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Radio Bob's Best Jazz CDs of 2014


As usual, it's a challenge to choose my very favorite jazz CDs of the year, but the process of revisiting many of this year's fine releases has been rewarding. On the Dec. 30 Jazz in the Night, I'll play tracks from 21 albums from 2014, and I have narrowed those down to come up with this list of top ten jazz releases of the year, in alphabetical (by artist) order.

Kenny Barron & Dave Holland, The Art of Conversation (Impulse)

One of the first releases of the newly revived Impulse label makes a fitting addition to that label's legendary output. Two masters, pianist Kenny Barron and bassist Dave Holland, sparkle in ten duo performances, with the music of Charlie Parker, Thelonious Monk and Billy Strayhorn along with impressive original compositions.

Orrin Evans, Liberation Blues (Smoke Sessions)

The jazz club simply known as Smoke, on New York City's Upper West Side, releases superb live albums on the Smoke Sessions label. While there were noteworthy releases this year from the likes of Jimmy Cobb, Cyrus Chestnut, Eric Reed and others, my pick from Smoke Sessions is this disc by pianist Orrin Evans, centered around the Liberation Blues Suite, paying tribute to the late bassist Dwayne Burno with several of his tunes. With Evans, bassist Luques Curtis and drummer Bill Stewart throughout, plus several tracks with trumpeter Sean Jones, tenor saxophonist JD Allen, and a guest spot for singer Joanna Pascale, this live date showcases both the performances and fine composing of Orrin Evans.

Gerry Gibbs Thrasher Dream Trio, We're Back (Whaling City)

Drummer Gerry Gibbs, nicknamed "Thrasher," is again joined by pianist Kenny Barron and bassist Ron Carter in his Dream Trio, but on this 2nd release, there are guest spots for vibist Warren Wolf, organist Larry Goldings, and saxophonist Steve Wilson for a collection rooted in soul and R&B music of the '60s and '70s, with tunes by the likes of Stevie Wonder, Marvin Gaye, Ralph MacDonald, and Earth, Wind and Fire.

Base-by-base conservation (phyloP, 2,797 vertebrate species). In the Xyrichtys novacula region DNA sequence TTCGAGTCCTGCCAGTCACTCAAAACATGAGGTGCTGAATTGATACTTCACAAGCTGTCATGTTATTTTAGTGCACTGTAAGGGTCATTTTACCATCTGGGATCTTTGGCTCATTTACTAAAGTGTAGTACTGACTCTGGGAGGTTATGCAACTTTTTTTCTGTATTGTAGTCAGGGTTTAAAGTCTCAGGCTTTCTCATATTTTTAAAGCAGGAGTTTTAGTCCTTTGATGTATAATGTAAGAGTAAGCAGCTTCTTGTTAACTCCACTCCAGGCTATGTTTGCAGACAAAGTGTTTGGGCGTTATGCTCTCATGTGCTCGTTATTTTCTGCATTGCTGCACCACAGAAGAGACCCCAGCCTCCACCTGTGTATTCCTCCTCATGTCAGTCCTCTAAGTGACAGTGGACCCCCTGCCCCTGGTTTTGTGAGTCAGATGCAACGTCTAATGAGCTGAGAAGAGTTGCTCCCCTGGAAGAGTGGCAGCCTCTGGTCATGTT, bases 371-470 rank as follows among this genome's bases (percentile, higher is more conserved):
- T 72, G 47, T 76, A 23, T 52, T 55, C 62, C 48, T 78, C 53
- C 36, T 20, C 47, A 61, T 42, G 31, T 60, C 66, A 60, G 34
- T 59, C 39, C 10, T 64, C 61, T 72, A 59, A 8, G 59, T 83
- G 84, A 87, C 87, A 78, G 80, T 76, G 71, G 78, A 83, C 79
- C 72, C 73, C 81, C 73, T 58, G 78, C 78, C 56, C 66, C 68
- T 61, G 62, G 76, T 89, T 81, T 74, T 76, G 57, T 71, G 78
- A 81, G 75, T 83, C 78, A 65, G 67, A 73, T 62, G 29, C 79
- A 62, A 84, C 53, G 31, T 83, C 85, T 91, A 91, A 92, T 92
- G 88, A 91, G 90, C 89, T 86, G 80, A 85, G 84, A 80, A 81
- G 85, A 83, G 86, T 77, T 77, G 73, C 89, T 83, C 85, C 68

Jimmy Greene, Beautiful Life (Mack Avenue)

Saxophonist Jimmy Greene lost his daughter Ana Grace Marquez-Greene at the age of six, when she was among the victims of the Sandy Hook school shooting on Dec. 14, 2012. This album is his celebration of his daughter's short, but beautiful, life. Greene's compositions about his daughter include Last Summer, inspired by the photograph of Ana and her brother that graces the cover of the CD, and Ana's Way, featuring guest vocalist Kurt Elling. There are two duos with pianist Kenny Barron, including one of Ana's favorite songs, Maybe, and, at the end of Greene's performance of Come Thou Almighty King, Ana herself is heard singing that hymn.

David Hazeltine, I Remember Cedar (Sharp Nine)

Pianist David Hazeltine would regularly attend the Village Vanguard on Christmas Eve each year in New York City to catch legendary pianist Cedar Walton's annual gig there. Walton was one of the greatest influences on Hazeltine, and Hazeltine pays tribute to Walton, who died in 2013, on this collection of nine Walton compositions, including Holy Land, Cedar's Blues, and Fiesta Espanol, as well as the standard Over the Rainbow, which Walton once played live for Hazeltine and his wife while sending them a bottle of champagne. Joining Hazeltine are bassist David Williams and drummer Joe Farnsworth.

Sean Jones, Im-pro-vise Never Before Seen (Mack Avenue)

Trumpeter Sean Jones has usually had other horn players in the front line of his albums, but here, while celebrating his decade with Mack Avenue Records, it is just Jones and the outstanding rhythm section of pianist Orrin Evans, bassist Luques Curtis and drummer Oben Calvaire. There's a tasty mix of tempos and colors on Jones' eight original tunes, and a quite fresh take on the standard How High the Moon, plus tunes by Stephen Sondheim and the pianist here, Orrin Evans.